Commodities were up +0.67%; brent crude was up $2.35, copper was up 9 cents [+2.97%], and of course gold and silver were up even more. Commodities seem to be back on an upswing once again, which should help provide a tailwind for PM.
Physical Supply Indicators
* Premiums in Shanghai are up slightly this week, +0.66 to +0.80 over COMEX.
* The GLD ETF dropped -4.46 tons of gold, with 782.62 tons remaining.
* Registered gold at COMEX dropped .63 tons, to 28.72 tons.
* ETF Premium/Discount to NAV; gold closing (15:59 close price) of 1277.10 and silver 19.69:
PHYS 10.91 -0.26% to NAV [up]
PSLV 8.30 +2.34% to NAV [down]
CEF 14.43 -4.86% to NAV [up]
GTU 47.00 -3.37 to NAV [up]
ETF premiums mostly climbed this week; Sprotts PSLV declined only slightly. Western buying of PM is increasing, albeit slowly.
The COT report is as of June 18th. Managed Money bailed out of gold shorts wholesale – they dropped 13k short positions since the last report. Producers increased shorts by 4k contracts.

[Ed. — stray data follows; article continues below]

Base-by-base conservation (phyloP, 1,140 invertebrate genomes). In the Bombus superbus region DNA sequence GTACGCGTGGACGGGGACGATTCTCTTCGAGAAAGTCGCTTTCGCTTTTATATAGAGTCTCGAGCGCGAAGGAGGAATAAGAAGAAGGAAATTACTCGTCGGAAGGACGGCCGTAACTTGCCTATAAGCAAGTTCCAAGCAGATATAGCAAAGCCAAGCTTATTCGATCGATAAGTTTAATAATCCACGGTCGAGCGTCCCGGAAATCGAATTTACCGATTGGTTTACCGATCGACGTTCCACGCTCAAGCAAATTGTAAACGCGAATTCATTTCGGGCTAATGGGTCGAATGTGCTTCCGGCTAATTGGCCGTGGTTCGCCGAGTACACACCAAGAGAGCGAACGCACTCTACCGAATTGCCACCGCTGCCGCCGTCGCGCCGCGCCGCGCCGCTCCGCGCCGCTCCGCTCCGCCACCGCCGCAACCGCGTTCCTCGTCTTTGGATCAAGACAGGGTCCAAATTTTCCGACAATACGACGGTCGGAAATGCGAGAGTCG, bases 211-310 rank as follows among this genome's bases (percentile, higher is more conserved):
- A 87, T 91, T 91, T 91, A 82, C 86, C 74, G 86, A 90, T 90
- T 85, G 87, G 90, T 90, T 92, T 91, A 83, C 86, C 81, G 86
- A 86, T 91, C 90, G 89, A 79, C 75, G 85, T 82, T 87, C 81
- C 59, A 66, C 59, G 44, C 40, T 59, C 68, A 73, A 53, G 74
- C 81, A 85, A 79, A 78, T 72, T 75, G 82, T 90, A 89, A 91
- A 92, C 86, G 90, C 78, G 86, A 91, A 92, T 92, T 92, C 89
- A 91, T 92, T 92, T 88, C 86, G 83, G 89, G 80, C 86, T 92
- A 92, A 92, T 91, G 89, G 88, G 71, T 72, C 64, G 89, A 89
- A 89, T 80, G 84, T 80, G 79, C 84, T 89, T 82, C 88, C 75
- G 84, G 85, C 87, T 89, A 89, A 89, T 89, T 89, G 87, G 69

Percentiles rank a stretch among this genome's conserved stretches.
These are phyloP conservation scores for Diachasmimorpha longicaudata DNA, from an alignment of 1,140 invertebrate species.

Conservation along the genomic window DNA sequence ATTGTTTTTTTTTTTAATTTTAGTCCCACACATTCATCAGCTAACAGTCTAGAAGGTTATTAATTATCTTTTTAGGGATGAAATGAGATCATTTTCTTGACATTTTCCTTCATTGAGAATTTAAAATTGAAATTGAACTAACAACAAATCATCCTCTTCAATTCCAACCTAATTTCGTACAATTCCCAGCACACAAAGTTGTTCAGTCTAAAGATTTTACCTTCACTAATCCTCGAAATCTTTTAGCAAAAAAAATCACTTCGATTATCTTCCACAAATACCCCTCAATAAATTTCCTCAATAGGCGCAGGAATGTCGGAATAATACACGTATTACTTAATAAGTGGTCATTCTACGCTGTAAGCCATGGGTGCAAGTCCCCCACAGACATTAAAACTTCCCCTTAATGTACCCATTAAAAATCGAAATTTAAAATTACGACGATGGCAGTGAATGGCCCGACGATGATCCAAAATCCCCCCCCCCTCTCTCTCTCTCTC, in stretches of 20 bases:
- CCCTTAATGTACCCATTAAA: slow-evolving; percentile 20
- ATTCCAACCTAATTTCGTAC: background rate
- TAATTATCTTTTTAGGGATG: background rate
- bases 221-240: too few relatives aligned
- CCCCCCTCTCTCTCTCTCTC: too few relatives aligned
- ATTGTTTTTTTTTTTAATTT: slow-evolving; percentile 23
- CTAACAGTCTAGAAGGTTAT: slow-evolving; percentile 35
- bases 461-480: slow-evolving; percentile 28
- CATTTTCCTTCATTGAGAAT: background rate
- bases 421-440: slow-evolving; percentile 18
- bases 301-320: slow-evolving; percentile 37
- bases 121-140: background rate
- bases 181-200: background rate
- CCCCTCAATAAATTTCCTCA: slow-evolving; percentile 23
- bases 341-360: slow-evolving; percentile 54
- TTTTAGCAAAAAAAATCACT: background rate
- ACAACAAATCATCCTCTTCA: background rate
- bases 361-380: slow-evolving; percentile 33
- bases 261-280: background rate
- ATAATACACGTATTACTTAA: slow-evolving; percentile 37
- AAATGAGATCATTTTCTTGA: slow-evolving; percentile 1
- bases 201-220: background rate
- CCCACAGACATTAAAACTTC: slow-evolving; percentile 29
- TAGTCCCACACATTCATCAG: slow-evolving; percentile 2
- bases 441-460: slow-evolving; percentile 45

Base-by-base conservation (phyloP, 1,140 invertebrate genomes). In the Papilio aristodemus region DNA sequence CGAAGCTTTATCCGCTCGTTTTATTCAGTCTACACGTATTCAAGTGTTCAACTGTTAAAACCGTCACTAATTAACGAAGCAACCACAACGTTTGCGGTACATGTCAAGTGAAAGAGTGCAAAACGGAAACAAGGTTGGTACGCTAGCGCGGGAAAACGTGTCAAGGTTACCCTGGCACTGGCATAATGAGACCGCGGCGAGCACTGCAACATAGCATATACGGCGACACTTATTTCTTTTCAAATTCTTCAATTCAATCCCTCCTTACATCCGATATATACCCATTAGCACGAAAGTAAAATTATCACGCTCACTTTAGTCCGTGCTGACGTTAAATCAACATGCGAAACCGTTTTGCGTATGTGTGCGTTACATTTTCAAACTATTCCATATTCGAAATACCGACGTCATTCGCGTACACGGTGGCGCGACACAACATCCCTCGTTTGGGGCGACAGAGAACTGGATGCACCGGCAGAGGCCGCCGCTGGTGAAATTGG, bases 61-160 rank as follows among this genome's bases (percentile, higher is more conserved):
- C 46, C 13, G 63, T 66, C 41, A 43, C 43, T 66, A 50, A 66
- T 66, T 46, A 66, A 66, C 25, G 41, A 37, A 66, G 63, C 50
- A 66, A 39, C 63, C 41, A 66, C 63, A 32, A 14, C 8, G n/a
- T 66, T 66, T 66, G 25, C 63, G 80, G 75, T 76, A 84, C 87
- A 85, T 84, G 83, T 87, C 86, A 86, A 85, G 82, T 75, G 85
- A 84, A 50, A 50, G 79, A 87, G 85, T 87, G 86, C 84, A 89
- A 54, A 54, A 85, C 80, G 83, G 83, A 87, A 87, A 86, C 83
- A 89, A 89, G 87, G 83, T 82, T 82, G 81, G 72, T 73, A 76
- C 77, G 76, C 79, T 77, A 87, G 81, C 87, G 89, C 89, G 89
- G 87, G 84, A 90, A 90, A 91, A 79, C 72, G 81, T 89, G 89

In silver, Managed Money covered a large 9k short contracts, dropping their exposure from 39k down to 30k short. Once again, Managed Money was most extended to the short side right at the bottom. Producers increased short positions by 1.8k contracts.
And all this movement is through Tuesday of this week. Thursday's big move in PM didn't show up on this report, so it is possible that very few shorts remain in silver as of today.
Moving Average Trends [20 EMA, 50 MA, 200 MA]
Gold: short term UP, medium term NEUTRAL, long term DOWN.
Silver: short term UP, medium term UP, long term DOWN
The rally in PM has continued changing the moving averages to a more bullish configuration. Both silver and gold price are now above all 3 of their moving averages, which puts PM pretty solidly into an early bullish trend. We need a golden cross (50 crosses 200) to mark a formal trend change. That is actually much closer with gold than it is with silver.
After failing to push past 1280 resistance early in the week, gold found support at 1260, rebounded, and followed silver higher blowing past the round number of 1300 as well as taking out the most recent lower high, invalidating gold's short term downtrend. Silver did even better, rising for 13 of the last 14 days, capping it off with a massive move on Thursday on extremely high volume, most likely blowing most of the remaining shorts out of their positions.